30 March 2012

QuickThought no. 2

The Kantian synthesis, as it is often called in philosophy, is Immanuel Kant's unification of reason (epistemological Rationalism) and experience (epistemological Empiricism) in terms of how the creation and development of knowledge is possible. Similarly, in her book The Origin of Concepts, Harvard professor of psychology Susan Carey argues that concept acquisition relies on (1) innate cognitive input analyzers that have resulted from the evolution of the human species, thus outputting unlearned concepts, and (2) perceptual and sensory information used to form concepts via experience.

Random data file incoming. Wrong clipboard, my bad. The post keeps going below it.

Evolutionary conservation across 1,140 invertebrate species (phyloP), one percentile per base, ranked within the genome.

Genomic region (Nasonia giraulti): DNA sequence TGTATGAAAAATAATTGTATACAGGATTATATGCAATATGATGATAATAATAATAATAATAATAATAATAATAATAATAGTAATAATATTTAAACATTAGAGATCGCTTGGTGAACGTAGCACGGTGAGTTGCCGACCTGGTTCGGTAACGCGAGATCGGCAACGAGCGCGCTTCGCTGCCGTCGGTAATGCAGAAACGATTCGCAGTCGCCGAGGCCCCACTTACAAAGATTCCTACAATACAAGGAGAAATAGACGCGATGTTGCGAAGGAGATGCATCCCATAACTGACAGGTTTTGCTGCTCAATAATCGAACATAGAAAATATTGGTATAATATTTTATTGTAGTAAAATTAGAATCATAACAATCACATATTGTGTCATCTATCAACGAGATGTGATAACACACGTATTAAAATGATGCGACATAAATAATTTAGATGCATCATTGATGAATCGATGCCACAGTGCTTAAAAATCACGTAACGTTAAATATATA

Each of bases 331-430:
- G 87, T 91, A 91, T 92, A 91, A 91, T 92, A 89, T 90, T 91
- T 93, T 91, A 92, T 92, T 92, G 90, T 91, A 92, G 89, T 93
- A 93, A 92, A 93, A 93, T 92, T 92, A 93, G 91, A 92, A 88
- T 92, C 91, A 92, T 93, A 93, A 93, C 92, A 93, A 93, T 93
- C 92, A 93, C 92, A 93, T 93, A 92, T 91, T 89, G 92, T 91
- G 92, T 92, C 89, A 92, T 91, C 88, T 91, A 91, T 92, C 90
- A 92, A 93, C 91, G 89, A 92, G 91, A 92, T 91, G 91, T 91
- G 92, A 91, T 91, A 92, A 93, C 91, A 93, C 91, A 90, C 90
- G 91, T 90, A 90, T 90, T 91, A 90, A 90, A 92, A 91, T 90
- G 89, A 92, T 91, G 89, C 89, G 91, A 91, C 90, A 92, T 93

In this QuickThought I want to highlight the important distinction between 'knowledge' (or 'concept', to Carey) and 'belief'. It is a distinction that Carey makes in her book, and it is one that has been carefully noted by others, including Richard Dawkins and Kant himself:

"I had therefore to remove knowledge, in order to make room for belief." (Immanuel Kant)

Think about that.

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